About the sleep – I like it, feel like it’s accurate enough – I don’t have something to complain – but I also didn’t feel that Garmin’s sleep analysis was bad. I like Polar’s analysis better, but it’s not that critical.
I still enjoy and praise the Flow web app, it’s focused on data analysis in a way I really like, no fancy staff, intuitive.
With Flow, what I miss is the gear tracking (which is simple to be added, but it’s not there) and the limited search capability in activities – if you have a long history of training (let’s say some years) and want to look over your marathon races over time, I wish you good luck selecting those only using as search parameters the time period and the sport.
There is still as a more fundamental problem the closed system attribute Flow has .. you can export some data (automatically or manually) but you can’t import other sessions (either manually or automatically) – you can only import some sessions as routes, but that’s too limited. An integration with other platforms, to allow import of planned sessions or executed sessions in Flow would be great (at least for me). I’m looking at the integration between Training Peaks and Garmin Connect .. but even the Final Surge and Garmin Connect is usable.
Add to that some small (but useful) things like multiple alarms to the watch and you’ll see that with small efforts, Polar could improve a lot the experience of users like me who are not die-hard fans of a product, but just appreciate the functionality of the device/platform.
For outdoor (hiking) lovers, Garmin’s and Suunto’s offerings are more complete (with various features – starting with GPS points saved on the fly, compass and ending with offline maps for Garmin) – but that’s not the niche for Polar, I get it.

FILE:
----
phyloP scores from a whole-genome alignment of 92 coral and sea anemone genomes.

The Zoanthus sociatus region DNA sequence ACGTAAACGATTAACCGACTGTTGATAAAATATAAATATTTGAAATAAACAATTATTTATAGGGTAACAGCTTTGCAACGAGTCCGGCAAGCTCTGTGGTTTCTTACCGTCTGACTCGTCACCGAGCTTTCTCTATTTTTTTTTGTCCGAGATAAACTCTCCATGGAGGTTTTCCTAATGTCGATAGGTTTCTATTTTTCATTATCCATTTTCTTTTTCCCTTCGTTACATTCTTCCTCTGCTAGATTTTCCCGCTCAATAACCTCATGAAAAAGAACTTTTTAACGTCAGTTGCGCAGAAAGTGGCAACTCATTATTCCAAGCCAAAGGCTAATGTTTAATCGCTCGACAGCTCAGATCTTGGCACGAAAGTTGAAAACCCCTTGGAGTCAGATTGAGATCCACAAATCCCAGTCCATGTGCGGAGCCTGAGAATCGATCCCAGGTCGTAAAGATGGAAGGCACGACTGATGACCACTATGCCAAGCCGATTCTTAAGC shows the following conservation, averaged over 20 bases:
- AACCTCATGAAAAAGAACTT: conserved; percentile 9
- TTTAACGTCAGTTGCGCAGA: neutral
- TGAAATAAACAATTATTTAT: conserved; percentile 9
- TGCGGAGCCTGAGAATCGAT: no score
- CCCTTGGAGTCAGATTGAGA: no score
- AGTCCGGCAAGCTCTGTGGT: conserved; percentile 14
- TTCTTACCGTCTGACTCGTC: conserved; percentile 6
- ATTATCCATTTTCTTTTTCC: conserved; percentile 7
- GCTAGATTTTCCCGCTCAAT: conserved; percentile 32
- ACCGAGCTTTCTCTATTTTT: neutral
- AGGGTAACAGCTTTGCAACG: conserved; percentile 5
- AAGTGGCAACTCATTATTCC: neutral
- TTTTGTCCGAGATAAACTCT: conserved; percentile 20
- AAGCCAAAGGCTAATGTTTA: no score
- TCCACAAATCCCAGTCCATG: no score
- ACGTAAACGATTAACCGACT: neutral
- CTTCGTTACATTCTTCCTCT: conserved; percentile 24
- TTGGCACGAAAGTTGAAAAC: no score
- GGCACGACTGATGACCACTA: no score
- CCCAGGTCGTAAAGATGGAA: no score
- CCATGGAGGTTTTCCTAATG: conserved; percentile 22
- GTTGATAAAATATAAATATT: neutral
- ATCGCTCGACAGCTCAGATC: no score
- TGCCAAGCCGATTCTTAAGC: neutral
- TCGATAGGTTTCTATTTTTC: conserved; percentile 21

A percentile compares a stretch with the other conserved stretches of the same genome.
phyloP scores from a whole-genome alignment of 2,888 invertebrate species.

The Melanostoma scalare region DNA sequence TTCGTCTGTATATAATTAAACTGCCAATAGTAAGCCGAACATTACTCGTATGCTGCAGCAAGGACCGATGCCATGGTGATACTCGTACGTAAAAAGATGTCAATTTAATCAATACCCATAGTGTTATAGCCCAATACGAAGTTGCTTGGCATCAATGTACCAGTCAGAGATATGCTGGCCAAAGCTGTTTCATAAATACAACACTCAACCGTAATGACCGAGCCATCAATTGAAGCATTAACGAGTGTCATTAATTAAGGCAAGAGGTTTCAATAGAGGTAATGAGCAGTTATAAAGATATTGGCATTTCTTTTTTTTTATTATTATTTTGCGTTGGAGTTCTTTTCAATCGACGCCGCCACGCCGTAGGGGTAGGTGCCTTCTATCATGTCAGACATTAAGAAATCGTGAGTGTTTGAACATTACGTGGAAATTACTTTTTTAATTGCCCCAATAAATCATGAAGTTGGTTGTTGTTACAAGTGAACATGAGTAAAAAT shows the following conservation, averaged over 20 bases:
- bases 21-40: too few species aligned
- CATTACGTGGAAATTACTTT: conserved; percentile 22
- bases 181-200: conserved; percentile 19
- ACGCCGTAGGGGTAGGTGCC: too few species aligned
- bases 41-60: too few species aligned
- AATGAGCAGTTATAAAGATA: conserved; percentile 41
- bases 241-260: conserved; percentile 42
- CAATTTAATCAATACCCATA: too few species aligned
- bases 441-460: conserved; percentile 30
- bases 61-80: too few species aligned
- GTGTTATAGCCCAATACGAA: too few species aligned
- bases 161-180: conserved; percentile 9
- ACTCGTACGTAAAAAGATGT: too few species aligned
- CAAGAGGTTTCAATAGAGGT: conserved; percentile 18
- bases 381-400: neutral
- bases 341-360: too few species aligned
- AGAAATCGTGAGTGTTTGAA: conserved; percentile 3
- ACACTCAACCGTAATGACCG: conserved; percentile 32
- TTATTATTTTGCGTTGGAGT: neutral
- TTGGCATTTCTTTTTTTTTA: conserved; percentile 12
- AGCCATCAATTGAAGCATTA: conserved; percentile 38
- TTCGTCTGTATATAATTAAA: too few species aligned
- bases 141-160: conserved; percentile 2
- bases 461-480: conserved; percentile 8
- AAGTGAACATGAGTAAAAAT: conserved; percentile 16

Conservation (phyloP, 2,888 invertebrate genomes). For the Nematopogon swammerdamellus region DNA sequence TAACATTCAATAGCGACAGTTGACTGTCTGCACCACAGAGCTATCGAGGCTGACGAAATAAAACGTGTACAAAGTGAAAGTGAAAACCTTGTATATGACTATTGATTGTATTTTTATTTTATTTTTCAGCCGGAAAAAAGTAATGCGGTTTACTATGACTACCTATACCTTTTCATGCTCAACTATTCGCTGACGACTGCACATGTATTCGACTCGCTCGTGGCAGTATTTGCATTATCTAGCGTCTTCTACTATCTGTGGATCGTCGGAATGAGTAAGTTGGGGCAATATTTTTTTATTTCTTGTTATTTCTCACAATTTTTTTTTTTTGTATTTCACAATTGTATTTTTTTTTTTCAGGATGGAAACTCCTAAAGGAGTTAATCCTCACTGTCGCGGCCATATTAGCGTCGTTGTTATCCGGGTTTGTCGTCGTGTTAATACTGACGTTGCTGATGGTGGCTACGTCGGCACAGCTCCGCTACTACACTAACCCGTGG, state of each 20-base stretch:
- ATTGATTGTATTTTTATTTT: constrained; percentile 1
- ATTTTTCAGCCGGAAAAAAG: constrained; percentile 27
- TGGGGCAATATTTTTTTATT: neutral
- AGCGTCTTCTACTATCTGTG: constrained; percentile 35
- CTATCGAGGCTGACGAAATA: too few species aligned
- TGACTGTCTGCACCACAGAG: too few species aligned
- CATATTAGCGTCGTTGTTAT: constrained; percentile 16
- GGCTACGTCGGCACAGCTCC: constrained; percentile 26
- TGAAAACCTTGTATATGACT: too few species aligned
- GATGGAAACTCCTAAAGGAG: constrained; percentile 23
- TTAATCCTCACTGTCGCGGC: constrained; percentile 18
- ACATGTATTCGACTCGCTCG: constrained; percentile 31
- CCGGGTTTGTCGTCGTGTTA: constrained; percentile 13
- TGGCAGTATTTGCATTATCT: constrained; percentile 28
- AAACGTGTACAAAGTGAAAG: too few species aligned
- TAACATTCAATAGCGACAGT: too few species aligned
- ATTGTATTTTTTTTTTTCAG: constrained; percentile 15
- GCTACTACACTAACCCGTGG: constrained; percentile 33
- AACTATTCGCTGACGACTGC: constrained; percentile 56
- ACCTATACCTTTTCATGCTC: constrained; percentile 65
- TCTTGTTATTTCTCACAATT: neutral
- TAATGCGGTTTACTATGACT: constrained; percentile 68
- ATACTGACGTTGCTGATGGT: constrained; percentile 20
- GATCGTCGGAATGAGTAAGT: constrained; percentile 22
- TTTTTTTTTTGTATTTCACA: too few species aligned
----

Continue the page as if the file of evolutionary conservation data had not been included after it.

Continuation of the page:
So, I enjoy the use the Polar Vantage V for now and until the end of November (when the next half-marathon is scheduled) I’ll continue to follow the training program and use the device.
Later Edit (like two hours later):
I went to a longer run (as the program says) and managed to get something some people were mentioning after 4.0.11 upgrade – a crash of the watch during a run. At the 10th km mark, after displaying the lap summary (which by the way, could use some improvement), the watch took several seconds more to think just to reset all screen and restart. I lost the session – I reconstructed it from the Stryd offline sync, but that’s not the same. I know that Polar acknowledged the situation reported by the users affected so far, promising a patch, but since I wan’t affected so far, didn’t bother so much.
So far, Polar was releasing less features (even than the previous V800), but they were on time and the quality (stability) was good (compared to Garmin for example) – now we have some features (some new like Nightly Recharge for example), but we have also the instability.
Maybe I should have mentioned the Zone Lock feature released with the 4.0 firmware, but that’s not actually my game – I would have appreciated much more the capability to define structured power workouts, since Polar supports this natively. Maybe in 2020 …